Thermal and Structural Properties of Anode and Cathode Materials of Lib with Different Socs

Wednesday, 4 October 2017
Prince George's Exhibit Hall D/E (Gaylord National Resort and Convention Center)
C. Qi, Y. L. Zhu, and Q. J. Jiao (Beijing Institute of Technology)
Lithium-ion battery (LIB) is regarded as a promising energy for its high energy density. LIB safety has been attracted much attention due to their frequent occurrence of accidents. The properties of battery material are the key parameters to influence the battery safety1. In this paper, the thermal and structural properties of cathode and anode with different states of charge (SOCs) were studied by high magnification microscope, SEM (Scanning electron microscopy), XRD (X-ray diffraction) and DSC (Differential Scanning Calorimetry). LIBs with Li(Ni1/3Co1/3Mn1/3)O2 (NCM) as cathode, graphite as anode, and electrolyte of LiPF6 in ethylene carbonate(EC)/diethyl carbonate(DC)/dimethyl carbonate (DMC) (1:1:1) were charged with different SOCs (0%, 20%, 40%, 60%, 80%, 100% and 120%). LIBs were disassembled in an argon-filled glove box, and cathode and anode materials were obtained, separately.

The results of the high magnification microscope showed that the color of cathode changed from black to golden gradually with SOC increasing shown in Figure 1. This phenomenon probably resulted from the formation of LiC6 and lithium metal produced by insertion of lithium ion into cathode carbon layer2. From the SEM images, it can be seen that the cathode were getting powdery with an increase in SOC. When SOC was 0%, the XRD result of cathode showed four diffraction peaks, which were at 2θ=25.23 with d=3.52, 2θ=26.40 with d=3.38, 2θ=42.36 with d=2.13 and 2θ=44.50 with d=2.03 respectively. Compared with the XRD standard spectra, they can be ascribed to plane (101), (102), (100) and (101) of LiC6 and LiC12. The diffraction peak intensity of LiC12 which is produced at the beginning of charge reduced2, while the diffraction peak intensity of LiC6 increased along with the lithium ions intercalating into the graphite. From the DSC results, it can be seen that there were two exothermic peaks for cathode. The first exothermic peak which occurred at ~112 ℃ had no change with SOC increasing for the decomposition of electrolyte and SEI (solid electrolyte interface). The other one occurred at ~280 ℃, and its output heat increased with an increase in SOCs.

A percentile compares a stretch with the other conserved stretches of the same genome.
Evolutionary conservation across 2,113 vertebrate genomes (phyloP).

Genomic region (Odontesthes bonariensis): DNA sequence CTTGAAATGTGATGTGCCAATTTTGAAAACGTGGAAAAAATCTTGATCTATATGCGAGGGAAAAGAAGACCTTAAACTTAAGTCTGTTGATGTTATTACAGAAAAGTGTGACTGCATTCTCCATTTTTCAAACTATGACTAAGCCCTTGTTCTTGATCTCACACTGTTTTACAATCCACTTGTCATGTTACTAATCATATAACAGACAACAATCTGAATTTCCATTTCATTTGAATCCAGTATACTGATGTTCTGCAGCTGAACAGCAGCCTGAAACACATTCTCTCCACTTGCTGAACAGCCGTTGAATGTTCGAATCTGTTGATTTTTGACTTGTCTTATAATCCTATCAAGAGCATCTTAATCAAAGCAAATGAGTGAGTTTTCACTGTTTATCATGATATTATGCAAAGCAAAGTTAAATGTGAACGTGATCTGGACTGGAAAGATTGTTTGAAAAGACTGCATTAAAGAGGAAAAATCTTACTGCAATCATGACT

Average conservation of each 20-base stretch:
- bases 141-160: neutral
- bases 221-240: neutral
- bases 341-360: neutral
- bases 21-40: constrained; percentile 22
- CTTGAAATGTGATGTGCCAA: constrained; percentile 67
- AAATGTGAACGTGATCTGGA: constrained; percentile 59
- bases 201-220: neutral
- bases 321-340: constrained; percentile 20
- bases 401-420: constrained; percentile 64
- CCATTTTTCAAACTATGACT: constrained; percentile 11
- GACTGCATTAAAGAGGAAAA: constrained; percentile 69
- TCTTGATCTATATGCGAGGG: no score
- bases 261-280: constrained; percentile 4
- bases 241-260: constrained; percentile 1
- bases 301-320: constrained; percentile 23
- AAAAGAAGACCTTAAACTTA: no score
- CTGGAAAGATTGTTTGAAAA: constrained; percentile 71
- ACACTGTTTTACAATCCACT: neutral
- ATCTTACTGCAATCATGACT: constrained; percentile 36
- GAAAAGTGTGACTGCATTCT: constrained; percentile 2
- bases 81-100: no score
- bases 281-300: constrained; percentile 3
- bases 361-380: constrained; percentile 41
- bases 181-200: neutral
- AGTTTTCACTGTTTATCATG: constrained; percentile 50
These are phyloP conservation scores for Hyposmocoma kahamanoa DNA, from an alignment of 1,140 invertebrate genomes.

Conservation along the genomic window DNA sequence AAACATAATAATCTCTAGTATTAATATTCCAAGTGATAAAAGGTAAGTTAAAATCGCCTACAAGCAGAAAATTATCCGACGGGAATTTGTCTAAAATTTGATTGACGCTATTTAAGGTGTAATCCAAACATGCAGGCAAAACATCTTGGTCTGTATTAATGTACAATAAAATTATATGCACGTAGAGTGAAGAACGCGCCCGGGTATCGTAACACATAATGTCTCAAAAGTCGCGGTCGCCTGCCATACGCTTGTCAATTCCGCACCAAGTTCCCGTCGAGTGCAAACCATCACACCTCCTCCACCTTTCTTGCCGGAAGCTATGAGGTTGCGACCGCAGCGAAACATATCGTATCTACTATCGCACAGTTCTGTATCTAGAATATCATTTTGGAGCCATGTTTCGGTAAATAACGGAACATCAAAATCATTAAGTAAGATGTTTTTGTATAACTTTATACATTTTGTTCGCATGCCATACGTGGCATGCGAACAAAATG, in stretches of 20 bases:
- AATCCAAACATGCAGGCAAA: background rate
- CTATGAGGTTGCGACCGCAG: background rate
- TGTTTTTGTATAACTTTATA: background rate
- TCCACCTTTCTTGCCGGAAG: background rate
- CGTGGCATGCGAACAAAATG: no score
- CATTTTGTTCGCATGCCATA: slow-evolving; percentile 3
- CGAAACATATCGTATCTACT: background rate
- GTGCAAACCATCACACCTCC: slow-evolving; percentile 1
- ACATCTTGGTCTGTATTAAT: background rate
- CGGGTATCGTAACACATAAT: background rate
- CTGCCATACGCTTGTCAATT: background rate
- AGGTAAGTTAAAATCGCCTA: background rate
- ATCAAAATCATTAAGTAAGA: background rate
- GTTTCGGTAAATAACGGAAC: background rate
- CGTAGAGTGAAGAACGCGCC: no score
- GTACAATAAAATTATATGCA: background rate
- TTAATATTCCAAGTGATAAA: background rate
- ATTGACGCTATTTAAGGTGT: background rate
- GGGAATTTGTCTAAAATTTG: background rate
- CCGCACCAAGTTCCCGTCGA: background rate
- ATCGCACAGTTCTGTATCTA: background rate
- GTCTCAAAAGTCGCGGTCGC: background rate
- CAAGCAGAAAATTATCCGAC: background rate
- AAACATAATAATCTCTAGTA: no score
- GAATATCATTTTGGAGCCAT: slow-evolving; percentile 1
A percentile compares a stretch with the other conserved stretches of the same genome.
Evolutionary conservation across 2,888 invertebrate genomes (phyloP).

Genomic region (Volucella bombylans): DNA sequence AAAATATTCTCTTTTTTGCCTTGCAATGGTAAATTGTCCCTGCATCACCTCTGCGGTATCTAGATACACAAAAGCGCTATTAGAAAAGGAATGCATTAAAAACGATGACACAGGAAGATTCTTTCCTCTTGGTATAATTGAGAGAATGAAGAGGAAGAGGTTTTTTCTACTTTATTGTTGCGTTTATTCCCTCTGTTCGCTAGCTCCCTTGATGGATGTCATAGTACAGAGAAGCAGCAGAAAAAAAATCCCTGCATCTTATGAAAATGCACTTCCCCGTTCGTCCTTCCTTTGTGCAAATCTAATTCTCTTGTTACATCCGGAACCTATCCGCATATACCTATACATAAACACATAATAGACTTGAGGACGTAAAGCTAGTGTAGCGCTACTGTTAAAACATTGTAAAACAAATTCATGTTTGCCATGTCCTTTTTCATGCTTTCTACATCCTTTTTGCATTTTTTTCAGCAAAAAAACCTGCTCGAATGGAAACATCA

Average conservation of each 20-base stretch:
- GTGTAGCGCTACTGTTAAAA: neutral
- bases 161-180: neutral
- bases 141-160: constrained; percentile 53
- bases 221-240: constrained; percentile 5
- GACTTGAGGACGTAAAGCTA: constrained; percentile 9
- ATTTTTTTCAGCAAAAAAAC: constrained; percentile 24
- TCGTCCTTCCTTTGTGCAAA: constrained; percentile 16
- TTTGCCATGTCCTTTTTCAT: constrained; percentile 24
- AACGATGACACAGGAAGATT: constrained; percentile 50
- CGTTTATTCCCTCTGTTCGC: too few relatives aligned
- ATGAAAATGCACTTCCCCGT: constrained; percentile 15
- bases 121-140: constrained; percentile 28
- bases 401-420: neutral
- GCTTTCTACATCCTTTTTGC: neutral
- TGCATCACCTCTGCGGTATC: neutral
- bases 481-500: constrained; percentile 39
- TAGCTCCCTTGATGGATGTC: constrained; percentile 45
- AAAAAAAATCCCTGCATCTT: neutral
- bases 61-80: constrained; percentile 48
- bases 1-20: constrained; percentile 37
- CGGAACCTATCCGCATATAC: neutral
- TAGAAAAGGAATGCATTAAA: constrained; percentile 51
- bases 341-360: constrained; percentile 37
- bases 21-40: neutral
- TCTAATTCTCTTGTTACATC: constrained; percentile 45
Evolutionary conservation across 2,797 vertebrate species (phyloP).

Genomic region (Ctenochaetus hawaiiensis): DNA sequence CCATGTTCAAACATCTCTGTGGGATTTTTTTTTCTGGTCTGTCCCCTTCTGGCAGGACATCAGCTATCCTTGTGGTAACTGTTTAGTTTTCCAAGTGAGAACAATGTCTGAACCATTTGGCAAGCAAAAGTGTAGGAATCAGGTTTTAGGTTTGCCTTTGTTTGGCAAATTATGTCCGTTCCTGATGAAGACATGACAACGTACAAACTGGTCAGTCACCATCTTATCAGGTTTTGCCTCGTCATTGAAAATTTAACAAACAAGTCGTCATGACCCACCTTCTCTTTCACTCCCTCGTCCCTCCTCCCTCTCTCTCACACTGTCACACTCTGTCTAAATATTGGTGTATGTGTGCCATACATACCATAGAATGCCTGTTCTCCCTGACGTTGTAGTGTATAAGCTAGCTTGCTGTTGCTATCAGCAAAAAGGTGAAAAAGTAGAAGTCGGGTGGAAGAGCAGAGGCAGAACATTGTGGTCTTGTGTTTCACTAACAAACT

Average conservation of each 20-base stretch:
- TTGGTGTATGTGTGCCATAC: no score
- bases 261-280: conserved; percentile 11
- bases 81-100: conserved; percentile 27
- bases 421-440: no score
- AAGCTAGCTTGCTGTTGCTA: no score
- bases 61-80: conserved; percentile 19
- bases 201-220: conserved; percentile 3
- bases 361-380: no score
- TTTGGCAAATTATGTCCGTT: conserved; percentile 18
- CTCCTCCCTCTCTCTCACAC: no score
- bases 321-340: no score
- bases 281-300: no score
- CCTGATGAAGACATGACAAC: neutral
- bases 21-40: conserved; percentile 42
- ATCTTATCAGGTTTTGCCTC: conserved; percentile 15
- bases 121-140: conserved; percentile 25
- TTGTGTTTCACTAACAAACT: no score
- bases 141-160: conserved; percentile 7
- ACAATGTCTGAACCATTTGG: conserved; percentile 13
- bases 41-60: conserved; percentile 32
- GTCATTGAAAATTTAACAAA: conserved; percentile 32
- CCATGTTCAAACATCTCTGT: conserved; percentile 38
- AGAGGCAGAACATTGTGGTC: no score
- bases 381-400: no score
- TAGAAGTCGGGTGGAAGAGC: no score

From the SEM results of anode, it can be seen that an identical shape appeared below SOC=100%, whereas an obvious aggregation could be found in the SOC=120% sample for the lithium ion exchange reaction2. From the XRD results, it could be seen that all diffraction peak angles of anode are getting broader and shifting to lower diffraction angle with SOC increasing. This phenomenon suggests that an internal stress is induced by lithium extraction3. When SOC was 0%, the DSC results of anode showed that there was one endothermic peak at ~169 ℃ and two exothermic peaks. The two exothermic peaks were at ~289 ℃ and ~347 ℃.The endothermic peak could be ascribed to the melting of LiPF64. The onset temperature of the two exothermic peaks which are caused by the reactions between oxygen with electrolyte shifted to lower position with an increase in SOC. These reactions become more intense due to the increasing amount of releasing oxygen of anode.


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